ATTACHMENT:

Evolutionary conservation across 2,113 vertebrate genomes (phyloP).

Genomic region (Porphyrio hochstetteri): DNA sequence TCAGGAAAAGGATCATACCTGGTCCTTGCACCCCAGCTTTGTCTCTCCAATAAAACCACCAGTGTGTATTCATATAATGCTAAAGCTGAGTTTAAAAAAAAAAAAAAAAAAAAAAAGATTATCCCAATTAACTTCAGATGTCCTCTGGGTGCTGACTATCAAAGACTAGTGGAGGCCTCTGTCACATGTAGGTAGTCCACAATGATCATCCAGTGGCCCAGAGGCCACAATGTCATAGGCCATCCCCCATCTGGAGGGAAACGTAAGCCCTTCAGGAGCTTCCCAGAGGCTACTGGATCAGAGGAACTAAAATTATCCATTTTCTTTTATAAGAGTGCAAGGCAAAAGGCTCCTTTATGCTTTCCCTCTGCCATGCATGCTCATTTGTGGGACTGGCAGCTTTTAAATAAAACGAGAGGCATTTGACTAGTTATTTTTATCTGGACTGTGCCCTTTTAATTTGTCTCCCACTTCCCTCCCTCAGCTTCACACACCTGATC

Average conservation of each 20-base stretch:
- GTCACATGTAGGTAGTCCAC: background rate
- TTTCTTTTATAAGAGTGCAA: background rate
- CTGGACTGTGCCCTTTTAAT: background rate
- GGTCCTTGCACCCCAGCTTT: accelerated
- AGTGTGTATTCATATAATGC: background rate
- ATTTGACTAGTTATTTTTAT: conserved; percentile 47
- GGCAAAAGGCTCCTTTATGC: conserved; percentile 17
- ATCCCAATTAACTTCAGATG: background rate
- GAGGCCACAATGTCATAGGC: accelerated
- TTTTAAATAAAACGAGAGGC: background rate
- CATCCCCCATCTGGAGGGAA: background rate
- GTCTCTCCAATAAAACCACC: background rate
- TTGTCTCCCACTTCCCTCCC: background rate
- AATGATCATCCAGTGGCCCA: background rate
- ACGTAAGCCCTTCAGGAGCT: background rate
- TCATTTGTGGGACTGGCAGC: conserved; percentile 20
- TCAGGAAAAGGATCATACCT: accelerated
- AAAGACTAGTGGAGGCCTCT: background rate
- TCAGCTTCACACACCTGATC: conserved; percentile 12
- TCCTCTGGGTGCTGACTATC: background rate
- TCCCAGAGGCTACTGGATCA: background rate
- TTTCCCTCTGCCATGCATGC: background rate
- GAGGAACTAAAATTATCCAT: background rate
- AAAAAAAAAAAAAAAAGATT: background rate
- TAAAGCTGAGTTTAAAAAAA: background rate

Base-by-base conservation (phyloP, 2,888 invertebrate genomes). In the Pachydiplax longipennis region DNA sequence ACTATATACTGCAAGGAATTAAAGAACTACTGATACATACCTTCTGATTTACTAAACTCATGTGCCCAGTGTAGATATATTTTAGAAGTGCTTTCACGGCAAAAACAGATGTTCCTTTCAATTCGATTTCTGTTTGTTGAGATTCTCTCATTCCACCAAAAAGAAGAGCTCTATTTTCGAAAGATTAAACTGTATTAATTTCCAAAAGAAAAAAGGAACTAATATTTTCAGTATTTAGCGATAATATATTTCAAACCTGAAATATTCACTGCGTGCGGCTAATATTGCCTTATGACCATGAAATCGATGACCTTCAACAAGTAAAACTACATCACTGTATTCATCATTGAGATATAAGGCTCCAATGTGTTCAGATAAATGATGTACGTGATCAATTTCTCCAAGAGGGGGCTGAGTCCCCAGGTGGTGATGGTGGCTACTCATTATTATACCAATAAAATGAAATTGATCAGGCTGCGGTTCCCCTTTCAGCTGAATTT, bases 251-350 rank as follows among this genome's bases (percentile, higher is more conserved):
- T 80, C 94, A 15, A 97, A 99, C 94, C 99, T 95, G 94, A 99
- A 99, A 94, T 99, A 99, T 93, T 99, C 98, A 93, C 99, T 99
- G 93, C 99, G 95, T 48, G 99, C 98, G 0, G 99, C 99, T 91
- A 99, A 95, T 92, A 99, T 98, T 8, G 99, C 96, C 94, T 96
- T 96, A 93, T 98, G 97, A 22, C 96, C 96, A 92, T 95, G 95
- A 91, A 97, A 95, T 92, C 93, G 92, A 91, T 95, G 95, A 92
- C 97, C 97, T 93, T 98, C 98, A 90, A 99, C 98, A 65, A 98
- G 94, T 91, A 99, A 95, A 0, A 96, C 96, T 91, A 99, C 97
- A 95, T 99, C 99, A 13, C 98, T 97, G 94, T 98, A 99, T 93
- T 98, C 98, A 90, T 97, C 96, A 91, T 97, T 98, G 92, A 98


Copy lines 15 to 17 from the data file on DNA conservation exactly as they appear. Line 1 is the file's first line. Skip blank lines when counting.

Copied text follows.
- GTCTCTCCAATAAAACCACC: background rate
- TTGTCTCCCACTTCCCTCCC: background rate
- AATGATCATCCAGTGGCCCA: background rate